We know you're busy, so we figured we would save you some time. Here's a weekly round-up of articles to inspire you to adopt a #Solutionist mindset.
New-era activists bring technology and private-sector ethos to political recruiting. You're young and smart and a natural leader. You like to solve problems and disrupt stuffy institutions. You'd kill for a job that pays $174,000 a year, plus expenses, and comes with flexible hours, short work weeks, gold-plated benefits, and a two-year contract. You should become a member of the House of Representatives, says David Burstein, and he'll show you how. A Millennial Generation writer, filmmaker, and storyteller, Burstein is launching a campaign called Run for America that will recruit 12 leaders from his generation to run for the House in 2016. Run for America will serve as a new generation consulting firm that offers a range of services, such as website infrastructure, data architecture, voter modeling, opinion polling, message development, policy research, multimedia/ad production, and fundraising consulting. It's a post-modern political organization—bipartisan and competing with the private sector for the greatest young leaders in America. "This is not about Republicans or Democrats," said Burstein, 26, executive director of Generation18, a nonpartisan organization that engaged young voters in the 2008 election."This is about investing in great people. People solve problems and we need the best and brightest problem-solvers in Washington right now, and we certainly don't have them."
Target Corp. plans to lean on Greek yogurt, bagged coffee, and craft beers in an effort to make its grocery aisles feel less like Wal-Mart Stores Inc. and to attract younger shoppers. The focus moves from packaged foods to categories including granola, craft beer, coffee.
WASHINGTON (AP) — Tired of hearing people grouse about a tuned-out, apathetic younger generation? Well, here's a comeback: Today's young Americans are more serious about giving back than their parents were. In fact, those under age 30 now are more likely to say citizens have a "very important obligation" to volunteer, an Associated Press-GfK poll finds. The embrace of volunteering is striking because young people's commitment to other civic duties — such as voting, serving on a jury and staying informed — has dropped sharply from their parents' generation and is lower than that of Americans overall. Among six civic activities in the AP-GfK poll, volunteering is the only one that adults under 30 rated as highly as older people did. "I want to make my city where I live a better place," Morgan Gress, 24, of Washington said after sorting and hanging donated clothes with co-workers who chose to volunteer in lieu of an office holiday party. After you volunteer, she said, "You never walk away feeling you didn't have a great time, or help someone out, or learn something new." Today's young adults grew up amid nudges from a volunteering infrastructure that has grown exponentially since their parents' day, when the message typically came through churches or scouting. Gress doesn't find it unusual that her employer, a hub for tech startups called 1776, encouraged workers to sort clothes at Bread for the City during office hours. Most of her friends work at companies with some sort of volunteer program, she says. Community service was required at her private high school in Buffalo, New York, like many other schools across the country. Volunteer opportunities were plentiful as a student at American University.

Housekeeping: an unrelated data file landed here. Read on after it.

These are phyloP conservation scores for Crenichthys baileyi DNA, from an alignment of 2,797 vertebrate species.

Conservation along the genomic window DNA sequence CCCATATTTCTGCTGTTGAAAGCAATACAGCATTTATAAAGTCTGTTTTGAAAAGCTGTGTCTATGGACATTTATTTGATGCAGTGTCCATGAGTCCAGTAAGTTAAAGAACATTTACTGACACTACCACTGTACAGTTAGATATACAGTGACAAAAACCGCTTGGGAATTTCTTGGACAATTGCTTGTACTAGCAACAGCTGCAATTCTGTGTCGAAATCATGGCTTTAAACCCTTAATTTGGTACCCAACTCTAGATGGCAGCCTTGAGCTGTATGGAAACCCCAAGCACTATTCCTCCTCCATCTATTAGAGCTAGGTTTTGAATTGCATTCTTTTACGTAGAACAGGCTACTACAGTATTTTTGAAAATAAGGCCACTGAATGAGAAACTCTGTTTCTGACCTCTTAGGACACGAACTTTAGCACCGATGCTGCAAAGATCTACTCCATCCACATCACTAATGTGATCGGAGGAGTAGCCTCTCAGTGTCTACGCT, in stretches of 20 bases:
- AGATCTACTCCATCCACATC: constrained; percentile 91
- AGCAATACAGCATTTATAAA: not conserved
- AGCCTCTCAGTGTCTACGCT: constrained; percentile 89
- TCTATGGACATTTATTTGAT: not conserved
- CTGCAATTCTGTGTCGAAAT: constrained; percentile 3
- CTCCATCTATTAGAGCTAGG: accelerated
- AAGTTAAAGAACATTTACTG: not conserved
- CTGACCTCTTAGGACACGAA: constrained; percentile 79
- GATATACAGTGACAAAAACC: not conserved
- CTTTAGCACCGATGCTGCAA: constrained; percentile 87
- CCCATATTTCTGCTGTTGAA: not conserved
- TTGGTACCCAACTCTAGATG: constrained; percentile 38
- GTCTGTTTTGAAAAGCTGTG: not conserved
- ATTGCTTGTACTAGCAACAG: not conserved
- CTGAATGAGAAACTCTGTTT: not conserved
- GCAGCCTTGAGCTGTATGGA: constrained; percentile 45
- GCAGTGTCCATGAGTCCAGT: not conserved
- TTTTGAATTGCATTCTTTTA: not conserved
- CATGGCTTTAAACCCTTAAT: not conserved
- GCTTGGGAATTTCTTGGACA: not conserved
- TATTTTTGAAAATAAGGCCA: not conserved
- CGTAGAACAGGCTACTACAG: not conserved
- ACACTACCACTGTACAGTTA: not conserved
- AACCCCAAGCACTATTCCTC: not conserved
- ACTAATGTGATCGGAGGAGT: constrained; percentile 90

Goldman Sachs released a fascinating series of charts this week about Millennials, the generation born between 1980 and 2000. A group totaling 92 million Americans, Millennials differ from Generation Xers and Baby Boomers in many ways — including when they plan to get married, their financial situation and how they consume media. It's worth reading through the entire series of graphics — it's long — but here we select eight highlights: the things Millennials want and the things they don't want. You'll see that Millennials are a little less interested in the material things that represented the good life for many Boomers. WANT: Cheap stuff The Millennial generation cares more about price than quality, at least compared to prior generations. Yes, quality is still important, but given that they have lower incomes and more debt, cost is an especially big consideration for many Millennials.
Two casualties of millennial distrust are McDonald’s and Coca-Cola, both of which have experienced a steady drop in sales volumes. McDonald’s, in particular, saw earnings fall 30% in the third quarter of 2014. The fast food chain has attempted to address its brand problem and lure millennials back by launching various programmes that, for example, allow customers to customise their menu by choosing toppings and ingredients. It has also launched a social media campaign called Our Food. Your Questions, which allows people to ask questions about how McDonald’s food is prepared, sourced or what it contains, via Twitter or Facebook. More recently, it asked ad agencies and media companies to find ways to speak to millennials’ philanthropic priorities. Fellow American fast food chain Wendy’s has also acknowledged the importance of millennials. Last year, Wendy’s CEO, Emil Brolick, claimed “the transformation of the Wendy’s brand is essential … to establish credible relevance with the millennial generation”. It recently supported the launch of its Preztzel Bacon Cheeseburger with online marketing campaign #PretzelLoveSongs.